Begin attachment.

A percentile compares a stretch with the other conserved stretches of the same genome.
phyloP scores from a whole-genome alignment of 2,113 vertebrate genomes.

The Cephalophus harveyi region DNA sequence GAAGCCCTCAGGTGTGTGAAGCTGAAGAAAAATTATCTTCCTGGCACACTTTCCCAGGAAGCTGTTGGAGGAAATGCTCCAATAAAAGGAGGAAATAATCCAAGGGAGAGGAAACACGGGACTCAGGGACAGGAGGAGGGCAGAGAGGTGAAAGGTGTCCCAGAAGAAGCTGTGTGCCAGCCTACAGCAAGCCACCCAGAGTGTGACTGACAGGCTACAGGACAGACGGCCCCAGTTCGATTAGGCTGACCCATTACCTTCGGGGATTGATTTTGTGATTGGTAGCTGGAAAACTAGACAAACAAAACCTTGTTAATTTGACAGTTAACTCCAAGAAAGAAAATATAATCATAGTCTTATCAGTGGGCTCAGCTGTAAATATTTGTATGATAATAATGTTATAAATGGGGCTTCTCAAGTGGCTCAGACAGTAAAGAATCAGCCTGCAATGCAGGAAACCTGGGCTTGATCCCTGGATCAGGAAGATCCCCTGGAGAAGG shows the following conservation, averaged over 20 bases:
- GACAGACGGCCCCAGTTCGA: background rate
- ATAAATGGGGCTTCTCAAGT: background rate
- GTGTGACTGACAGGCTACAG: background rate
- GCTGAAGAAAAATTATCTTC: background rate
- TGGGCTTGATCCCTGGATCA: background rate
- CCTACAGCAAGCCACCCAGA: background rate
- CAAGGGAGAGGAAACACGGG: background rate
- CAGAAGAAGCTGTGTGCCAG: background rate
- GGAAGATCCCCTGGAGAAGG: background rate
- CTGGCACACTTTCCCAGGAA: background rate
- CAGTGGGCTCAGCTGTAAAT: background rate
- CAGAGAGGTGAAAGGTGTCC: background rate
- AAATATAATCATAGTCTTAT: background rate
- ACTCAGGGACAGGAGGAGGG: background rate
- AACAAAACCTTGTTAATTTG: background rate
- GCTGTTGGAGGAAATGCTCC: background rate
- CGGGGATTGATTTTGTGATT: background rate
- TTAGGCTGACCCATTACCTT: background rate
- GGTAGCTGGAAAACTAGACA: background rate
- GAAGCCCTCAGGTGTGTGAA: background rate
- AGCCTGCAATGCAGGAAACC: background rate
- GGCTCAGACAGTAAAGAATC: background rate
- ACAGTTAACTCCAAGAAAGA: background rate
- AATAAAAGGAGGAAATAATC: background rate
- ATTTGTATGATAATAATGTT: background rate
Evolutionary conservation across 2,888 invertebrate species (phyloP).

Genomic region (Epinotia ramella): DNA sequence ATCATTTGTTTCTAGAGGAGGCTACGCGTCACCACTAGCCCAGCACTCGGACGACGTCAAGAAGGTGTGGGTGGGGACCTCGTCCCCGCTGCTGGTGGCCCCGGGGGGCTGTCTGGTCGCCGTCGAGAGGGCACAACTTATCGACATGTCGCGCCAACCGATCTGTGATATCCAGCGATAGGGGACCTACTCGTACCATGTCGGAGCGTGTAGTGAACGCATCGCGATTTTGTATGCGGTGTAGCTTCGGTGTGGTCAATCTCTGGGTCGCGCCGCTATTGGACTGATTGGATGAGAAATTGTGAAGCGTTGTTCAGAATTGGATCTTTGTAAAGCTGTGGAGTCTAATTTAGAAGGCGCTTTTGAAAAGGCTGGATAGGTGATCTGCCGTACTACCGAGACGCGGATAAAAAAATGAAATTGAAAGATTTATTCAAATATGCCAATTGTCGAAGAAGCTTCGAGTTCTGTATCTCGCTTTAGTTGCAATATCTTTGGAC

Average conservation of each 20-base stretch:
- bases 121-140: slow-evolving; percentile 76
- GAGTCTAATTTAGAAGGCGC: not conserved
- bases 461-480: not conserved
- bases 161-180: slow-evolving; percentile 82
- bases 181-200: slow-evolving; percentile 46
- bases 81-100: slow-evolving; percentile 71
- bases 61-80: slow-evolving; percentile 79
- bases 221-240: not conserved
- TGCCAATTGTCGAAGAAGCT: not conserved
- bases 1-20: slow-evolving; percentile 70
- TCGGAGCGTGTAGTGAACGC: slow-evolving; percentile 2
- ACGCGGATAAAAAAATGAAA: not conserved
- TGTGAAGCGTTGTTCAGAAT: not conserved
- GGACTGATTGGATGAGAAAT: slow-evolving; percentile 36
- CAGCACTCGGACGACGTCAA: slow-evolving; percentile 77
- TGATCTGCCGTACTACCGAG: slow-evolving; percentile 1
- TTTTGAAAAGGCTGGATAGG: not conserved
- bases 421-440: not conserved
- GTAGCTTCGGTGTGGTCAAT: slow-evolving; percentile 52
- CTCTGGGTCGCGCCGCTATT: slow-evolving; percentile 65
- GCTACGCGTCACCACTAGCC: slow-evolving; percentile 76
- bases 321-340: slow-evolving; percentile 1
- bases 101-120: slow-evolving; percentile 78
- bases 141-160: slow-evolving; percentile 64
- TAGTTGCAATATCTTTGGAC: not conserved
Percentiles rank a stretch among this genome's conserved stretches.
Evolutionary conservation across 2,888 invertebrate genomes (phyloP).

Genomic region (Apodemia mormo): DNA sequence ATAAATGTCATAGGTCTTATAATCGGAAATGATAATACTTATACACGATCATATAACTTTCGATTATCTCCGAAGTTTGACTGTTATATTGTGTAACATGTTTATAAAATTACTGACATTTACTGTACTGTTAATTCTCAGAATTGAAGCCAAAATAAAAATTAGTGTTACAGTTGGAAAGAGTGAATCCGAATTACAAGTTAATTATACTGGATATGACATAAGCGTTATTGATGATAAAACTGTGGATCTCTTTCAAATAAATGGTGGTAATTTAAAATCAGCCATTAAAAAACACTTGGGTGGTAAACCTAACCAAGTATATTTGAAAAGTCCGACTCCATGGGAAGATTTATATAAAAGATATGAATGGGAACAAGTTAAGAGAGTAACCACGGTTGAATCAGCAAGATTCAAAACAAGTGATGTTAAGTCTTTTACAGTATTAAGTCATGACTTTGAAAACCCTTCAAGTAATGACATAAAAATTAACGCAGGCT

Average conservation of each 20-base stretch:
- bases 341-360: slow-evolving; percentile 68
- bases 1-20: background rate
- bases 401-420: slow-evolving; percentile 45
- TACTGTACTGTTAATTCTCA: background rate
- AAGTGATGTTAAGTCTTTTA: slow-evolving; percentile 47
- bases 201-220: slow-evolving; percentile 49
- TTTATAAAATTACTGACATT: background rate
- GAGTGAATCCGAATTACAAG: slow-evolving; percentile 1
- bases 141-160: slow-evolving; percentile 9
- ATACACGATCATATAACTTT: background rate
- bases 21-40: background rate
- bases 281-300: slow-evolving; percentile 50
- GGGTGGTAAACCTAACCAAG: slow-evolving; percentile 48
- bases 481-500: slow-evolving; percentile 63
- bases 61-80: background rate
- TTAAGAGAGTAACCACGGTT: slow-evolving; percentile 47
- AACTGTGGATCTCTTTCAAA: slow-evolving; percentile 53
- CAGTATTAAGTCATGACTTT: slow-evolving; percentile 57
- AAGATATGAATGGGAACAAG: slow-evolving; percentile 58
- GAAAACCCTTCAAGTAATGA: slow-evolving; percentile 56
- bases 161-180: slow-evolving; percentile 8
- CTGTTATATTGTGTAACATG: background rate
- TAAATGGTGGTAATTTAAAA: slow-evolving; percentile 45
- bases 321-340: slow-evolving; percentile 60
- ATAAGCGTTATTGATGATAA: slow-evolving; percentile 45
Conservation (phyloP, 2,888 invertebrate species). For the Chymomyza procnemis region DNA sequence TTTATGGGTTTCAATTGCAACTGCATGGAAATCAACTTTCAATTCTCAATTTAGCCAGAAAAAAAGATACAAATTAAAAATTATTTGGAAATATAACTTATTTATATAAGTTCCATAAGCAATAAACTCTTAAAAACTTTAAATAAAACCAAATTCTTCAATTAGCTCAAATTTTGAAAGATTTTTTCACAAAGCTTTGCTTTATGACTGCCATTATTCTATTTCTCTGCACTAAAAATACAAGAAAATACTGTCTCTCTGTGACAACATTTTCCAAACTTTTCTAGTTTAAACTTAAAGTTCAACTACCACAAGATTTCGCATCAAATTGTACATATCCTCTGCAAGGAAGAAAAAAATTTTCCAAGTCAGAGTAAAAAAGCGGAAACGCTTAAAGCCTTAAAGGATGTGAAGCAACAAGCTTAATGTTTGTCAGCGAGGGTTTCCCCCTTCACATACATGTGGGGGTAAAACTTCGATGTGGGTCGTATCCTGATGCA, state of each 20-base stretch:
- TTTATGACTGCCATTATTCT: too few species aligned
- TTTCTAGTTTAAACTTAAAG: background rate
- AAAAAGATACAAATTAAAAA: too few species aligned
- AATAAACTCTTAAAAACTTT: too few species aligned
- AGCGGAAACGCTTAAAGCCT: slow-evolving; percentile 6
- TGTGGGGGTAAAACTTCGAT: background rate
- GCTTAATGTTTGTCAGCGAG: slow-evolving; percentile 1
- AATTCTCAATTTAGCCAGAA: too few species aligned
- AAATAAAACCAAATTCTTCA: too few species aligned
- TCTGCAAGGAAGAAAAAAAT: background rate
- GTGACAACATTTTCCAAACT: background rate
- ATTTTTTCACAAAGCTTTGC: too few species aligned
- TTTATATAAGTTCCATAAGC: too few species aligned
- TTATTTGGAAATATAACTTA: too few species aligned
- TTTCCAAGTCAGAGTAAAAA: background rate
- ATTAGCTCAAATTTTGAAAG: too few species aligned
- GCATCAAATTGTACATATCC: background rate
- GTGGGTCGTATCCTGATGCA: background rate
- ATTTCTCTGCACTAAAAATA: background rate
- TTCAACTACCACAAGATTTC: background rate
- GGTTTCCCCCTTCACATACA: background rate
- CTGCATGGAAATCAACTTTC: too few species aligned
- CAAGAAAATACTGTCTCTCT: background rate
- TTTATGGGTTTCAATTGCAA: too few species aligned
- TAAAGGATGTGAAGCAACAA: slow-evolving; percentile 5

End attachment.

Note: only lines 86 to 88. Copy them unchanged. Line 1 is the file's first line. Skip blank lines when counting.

Conservation (phyloP, 2,888 invertebrate species). For the Chymomyza procnemis region DNA sequence TTTATGGGTTTCAATTGCAACTGCATGGAAATCAACTTTCAATTCTCAATTTAGCCAGAAAAAAAGATACAAATTAAAAATTATTTGGAAATATAACTTATTTATATAAGTTCCATAAGCAATAAACTCTTAAAAACTTTAAATAAAACCAAATTCTTCAATTAGCTCAAATTTTGAAAGATTTTTTCACAAAGCTTTGCTTTATGACTGCCATTATTCTATTTCTCTGCACTAAAAATACAAGAAAATACTGTCTCTCTGTGACAACATTTTCCAAACTTTTCTAGTTTAAACTTAAAGTTCAACTACCACAAGATTTCGCATCAAATTGTACATATCCTCTGCAAGGAAGAAAAAAATTTTCCAAGTCAGAGTAAAAAAGCGGAAACGCTTAAAGCCTTAAAGGATGTGAAGCAACAAGCTTAATGTTTGTCAGCGAGGGTTTCCCCCTTCACATACATGTGGGGGTAAAACTTCGATGTGGGTCGTATCCTGATGCA, state of each 20-base stretch:
- TTTATGACTGCCATTATTCT: too few species aligned
- TTTCTAGTTTAAACTTAAAG: background rate